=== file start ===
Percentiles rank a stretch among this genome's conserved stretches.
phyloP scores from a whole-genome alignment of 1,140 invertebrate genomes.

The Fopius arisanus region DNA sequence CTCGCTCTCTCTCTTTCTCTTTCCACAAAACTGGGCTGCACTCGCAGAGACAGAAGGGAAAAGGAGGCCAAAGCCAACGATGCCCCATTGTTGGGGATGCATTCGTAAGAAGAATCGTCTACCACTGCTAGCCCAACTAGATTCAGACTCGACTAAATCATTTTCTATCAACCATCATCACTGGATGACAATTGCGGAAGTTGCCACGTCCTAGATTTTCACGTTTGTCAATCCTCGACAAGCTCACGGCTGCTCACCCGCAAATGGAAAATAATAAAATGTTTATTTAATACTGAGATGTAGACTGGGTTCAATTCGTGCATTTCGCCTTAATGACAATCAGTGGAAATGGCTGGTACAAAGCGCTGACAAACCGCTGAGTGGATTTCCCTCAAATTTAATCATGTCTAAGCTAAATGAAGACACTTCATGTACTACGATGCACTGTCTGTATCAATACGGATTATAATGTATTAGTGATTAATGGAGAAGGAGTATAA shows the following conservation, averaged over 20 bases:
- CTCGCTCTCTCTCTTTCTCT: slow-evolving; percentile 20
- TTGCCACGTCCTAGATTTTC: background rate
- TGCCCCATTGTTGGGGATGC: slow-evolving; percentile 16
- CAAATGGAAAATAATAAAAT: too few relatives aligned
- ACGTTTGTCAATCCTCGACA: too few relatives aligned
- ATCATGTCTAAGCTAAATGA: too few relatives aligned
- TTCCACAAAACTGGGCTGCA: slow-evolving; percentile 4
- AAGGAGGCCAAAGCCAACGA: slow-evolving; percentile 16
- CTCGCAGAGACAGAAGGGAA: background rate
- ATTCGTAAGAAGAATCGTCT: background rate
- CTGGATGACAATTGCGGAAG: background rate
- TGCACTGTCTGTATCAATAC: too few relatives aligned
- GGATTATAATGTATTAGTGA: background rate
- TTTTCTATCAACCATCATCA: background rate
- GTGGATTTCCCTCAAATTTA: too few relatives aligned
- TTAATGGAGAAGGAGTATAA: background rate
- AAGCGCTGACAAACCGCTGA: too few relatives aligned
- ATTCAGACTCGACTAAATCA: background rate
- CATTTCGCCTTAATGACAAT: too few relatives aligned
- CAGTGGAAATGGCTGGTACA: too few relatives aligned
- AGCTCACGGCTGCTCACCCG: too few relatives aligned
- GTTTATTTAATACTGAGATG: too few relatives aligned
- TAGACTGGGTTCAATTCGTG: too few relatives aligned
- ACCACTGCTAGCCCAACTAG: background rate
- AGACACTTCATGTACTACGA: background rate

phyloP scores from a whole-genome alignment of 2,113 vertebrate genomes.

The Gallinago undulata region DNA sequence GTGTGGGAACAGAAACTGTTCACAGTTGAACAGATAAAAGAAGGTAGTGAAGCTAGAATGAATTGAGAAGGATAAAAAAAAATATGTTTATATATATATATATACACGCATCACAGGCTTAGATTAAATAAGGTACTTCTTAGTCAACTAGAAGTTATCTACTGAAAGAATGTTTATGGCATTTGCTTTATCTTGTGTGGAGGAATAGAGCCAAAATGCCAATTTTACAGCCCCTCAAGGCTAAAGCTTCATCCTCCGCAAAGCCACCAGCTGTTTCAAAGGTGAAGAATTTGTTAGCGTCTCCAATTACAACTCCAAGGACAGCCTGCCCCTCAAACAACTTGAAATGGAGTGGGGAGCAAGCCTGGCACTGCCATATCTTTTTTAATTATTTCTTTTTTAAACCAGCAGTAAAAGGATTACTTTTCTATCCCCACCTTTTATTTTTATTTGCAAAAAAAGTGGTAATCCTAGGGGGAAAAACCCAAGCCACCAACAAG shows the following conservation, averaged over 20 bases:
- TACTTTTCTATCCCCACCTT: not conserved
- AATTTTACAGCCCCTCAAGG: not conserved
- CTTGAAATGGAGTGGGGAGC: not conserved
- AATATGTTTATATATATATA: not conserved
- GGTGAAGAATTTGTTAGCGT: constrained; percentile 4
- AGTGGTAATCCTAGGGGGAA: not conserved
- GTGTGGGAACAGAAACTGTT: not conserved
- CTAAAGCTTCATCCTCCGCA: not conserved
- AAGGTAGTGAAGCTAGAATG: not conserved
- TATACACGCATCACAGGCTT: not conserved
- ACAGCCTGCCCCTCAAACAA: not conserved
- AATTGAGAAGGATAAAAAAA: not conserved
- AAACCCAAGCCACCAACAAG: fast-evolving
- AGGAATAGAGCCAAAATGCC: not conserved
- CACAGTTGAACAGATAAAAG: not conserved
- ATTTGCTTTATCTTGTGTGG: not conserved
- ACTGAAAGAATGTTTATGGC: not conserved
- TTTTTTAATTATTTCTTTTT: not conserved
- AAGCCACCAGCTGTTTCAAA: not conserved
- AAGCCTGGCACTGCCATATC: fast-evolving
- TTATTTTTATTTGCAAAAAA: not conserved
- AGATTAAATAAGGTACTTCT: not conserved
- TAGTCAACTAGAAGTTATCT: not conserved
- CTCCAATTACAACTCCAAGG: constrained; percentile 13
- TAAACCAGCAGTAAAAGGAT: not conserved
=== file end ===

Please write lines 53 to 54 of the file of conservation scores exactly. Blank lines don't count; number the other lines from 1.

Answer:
- TAGTCAACTAGAAGTTATCT: not conserved
- CTCCAATTACAACTCCAAGG: constrained; percentile 13